Museum Blog

Unsmiling Indians

Posted 4/15/2011 12:04 AM by Chip Colwell-Chanthaphonh | Comments

Is there anything Google can't teach us? Even about stereotypes, for example.

A casual Culture Lab experiment began a few days ago, after I heard about a YouTube video called "Smiling Indians." The idea behind this short film is that Native Americans are almost always shown in historic photos as perpetually, eternally solemn. The film is dedicated to Edward Curtis, who, perhaps more than any other artist, helped imprint in the American collective imagination what it means to be Native American. Feathers are almost a prerequisite. Forlornly riding a lone horse into the sunset is the ideal.

In an interview with the filmmaker, Ryan Red Corn, he talks about the lingering stereotyping of Native Americans in American contemporary culture. Think about the Washington Redskins, or even the military's use of the code name "Geronimo" for Osama bin Laden. Red Corn claims that even a cursory search on Google would prove his case.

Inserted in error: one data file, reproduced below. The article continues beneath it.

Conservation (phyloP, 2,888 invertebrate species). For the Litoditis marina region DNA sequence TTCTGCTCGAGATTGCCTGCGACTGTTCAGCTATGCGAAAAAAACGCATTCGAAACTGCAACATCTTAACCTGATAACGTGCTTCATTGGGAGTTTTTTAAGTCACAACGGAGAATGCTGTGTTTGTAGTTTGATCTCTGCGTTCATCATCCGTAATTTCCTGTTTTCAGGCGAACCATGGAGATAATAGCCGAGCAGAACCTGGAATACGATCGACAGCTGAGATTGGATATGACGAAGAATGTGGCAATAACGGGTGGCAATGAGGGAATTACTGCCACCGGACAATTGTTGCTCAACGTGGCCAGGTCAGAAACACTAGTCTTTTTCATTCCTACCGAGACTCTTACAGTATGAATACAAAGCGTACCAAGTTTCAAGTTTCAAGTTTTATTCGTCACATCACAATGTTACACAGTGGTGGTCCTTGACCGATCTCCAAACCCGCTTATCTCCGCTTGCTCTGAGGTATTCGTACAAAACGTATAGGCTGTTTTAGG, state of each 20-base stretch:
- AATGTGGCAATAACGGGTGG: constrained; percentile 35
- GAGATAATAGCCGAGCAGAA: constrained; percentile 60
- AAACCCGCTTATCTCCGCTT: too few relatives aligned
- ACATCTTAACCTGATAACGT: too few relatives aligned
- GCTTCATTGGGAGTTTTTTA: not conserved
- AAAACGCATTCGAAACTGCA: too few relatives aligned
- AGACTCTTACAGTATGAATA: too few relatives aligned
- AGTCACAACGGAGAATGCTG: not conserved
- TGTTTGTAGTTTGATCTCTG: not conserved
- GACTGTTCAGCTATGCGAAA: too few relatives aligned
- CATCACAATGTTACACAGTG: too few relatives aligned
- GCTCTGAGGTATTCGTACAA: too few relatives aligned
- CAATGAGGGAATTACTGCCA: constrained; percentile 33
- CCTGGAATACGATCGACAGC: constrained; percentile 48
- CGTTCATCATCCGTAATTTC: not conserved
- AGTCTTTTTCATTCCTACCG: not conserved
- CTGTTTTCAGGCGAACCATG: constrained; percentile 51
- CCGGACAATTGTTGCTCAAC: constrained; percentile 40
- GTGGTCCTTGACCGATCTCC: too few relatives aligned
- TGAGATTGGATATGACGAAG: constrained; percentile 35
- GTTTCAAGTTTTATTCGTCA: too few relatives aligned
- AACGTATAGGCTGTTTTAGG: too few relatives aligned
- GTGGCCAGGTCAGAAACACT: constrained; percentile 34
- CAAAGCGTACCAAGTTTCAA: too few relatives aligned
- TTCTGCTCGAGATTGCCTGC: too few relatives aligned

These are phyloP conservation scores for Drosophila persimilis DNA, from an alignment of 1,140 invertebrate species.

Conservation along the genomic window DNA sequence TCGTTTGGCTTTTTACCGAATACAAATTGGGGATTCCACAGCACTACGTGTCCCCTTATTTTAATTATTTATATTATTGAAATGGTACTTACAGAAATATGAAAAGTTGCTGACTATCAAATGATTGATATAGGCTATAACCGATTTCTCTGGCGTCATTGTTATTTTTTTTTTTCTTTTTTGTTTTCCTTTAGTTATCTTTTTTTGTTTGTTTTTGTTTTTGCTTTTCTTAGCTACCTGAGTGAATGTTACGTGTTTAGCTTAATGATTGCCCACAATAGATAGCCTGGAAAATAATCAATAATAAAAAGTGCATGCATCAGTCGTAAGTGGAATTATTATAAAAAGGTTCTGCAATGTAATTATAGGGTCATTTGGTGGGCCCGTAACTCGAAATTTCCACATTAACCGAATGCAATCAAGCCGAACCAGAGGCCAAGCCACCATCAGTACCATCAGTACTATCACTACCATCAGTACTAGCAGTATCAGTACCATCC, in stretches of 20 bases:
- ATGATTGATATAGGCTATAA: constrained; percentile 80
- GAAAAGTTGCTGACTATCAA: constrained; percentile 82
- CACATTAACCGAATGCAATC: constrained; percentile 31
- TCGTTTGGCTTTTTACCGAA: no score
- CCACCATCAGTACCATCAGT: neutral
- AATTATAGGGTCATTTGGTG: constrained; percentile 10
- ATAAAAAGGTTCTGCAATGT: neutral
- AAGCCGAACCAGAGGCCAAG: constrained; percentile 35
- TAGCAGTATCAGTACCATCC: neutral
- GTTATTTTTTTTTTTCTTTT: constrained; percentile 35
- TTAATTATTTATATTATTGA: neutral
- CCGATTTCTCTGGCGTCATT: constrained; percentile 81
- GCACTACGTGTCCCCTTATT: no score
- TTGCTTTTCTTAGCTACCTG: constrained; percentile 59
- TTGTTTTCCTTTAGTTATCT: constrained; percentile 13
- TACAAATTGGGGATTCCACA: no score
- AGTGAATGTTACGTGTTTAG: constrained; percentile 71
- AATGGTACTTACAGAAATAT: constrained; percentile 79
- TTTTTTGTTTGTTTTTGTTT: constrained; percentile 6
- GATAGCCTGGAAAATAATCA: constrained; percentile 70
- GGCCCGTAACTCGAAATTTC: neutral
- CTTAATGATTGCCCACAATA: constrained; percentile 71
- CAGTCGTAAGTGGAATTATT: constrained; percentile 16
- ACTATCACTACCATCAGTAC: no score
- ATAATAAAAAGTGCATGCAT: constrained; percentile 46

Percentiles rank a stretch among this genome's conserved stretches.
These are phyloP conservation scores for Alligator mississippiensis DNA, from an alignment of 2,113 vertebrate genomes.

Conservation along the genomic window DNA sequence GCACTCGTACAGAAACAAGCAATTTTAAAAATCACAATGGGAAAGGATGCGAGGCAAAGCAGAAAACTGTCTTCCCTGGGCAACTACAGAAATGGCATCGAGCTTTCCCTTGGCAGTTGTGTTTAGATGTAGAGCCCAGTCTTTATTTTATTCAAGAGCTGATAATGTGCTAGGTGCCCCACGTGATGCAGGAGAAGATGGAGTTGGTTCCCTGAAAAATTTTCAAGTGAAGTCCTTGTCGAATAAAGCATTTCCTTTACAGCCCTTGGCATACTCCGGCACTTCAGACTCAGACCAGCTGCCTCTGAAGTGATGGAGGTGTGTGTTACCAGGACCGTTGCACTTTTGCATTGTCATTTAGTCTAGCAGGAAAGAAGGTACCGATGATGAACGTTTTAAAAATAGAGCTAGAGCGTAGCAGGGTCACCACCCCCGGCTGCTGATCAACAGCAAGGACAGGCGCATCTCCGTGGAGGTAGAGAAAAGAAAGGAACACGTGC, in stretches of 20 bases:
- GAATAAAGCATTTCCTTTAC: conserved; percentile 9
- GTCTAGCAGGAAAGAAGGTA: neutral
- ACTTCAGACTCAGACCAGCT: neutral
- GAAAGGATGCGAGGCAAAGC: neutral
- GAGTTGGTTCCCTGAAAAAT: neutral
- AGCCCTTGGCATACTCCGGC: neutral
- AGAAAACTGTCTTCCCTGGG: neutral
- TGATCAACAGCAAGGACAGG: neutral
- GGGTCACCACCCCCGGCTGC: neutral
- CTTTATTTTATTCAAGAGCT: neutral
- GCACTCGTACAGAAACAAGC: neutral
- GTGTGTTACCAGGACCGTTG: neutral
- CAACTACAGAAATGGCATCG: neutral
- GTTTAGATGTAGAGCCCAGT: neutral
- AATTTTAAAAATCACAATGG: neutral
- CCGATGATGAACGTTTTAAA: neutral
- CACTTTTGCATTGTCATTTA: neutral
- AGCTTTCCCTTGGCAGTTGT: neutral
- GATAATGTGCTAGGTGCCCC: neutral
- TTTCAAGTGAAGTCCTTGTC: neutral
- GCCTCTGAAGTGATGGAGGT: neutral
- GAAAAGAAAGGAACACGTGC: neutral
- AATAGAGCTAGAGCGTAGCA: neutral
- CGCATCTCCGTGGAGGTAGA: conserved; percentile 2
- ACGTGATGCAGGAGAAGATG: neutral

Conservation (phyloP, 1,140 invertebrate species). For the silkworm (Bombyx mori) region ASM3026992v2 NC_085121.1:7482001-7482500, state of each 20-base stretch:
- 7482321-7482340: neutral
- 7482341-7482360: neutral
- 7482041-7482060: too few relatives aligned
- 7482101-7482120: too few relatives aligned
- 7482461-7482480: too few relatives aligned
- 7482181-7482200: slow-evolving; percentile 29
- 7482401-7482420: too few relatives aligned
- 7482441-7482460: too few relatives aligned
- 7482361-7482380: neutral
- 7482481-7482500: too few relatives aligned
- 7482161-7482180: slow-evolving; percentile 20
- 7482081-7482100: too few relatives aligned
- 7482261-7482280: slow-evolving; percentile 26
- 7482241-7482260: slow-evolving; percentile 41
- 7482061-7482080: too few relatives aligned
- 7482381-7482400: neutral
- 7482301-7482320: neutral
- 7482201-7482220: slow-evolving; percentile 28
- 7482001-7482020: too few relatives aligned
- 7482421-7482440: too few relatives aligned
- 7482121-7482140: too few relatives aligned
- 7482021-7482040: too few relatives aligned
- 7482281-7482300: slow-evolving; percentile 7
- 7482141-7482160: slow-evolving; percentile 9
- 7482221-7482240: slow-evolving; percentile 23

This passing comment led to Culture Lab's little experiment. A Google image search for different terms of American ethnicity-African American, Asian American, White American, Hispanic, and Native American-proved Red Corn's statement with astonishing precision.

The image search results showed that only after some 200 photos can you find a Native Americans represented by a single contemporary, living person. The first eight pages of images are filled with feathered traditionalists, new age fantasies, and old black and white photos of stoic (that is, unsmiling) Indians.

Today, more than ever, it is time we move beyond the tired stereotyping of Native Americans. It is time to see Native Americans as real people, living modern lives, smiling and often even without wearing feathers.


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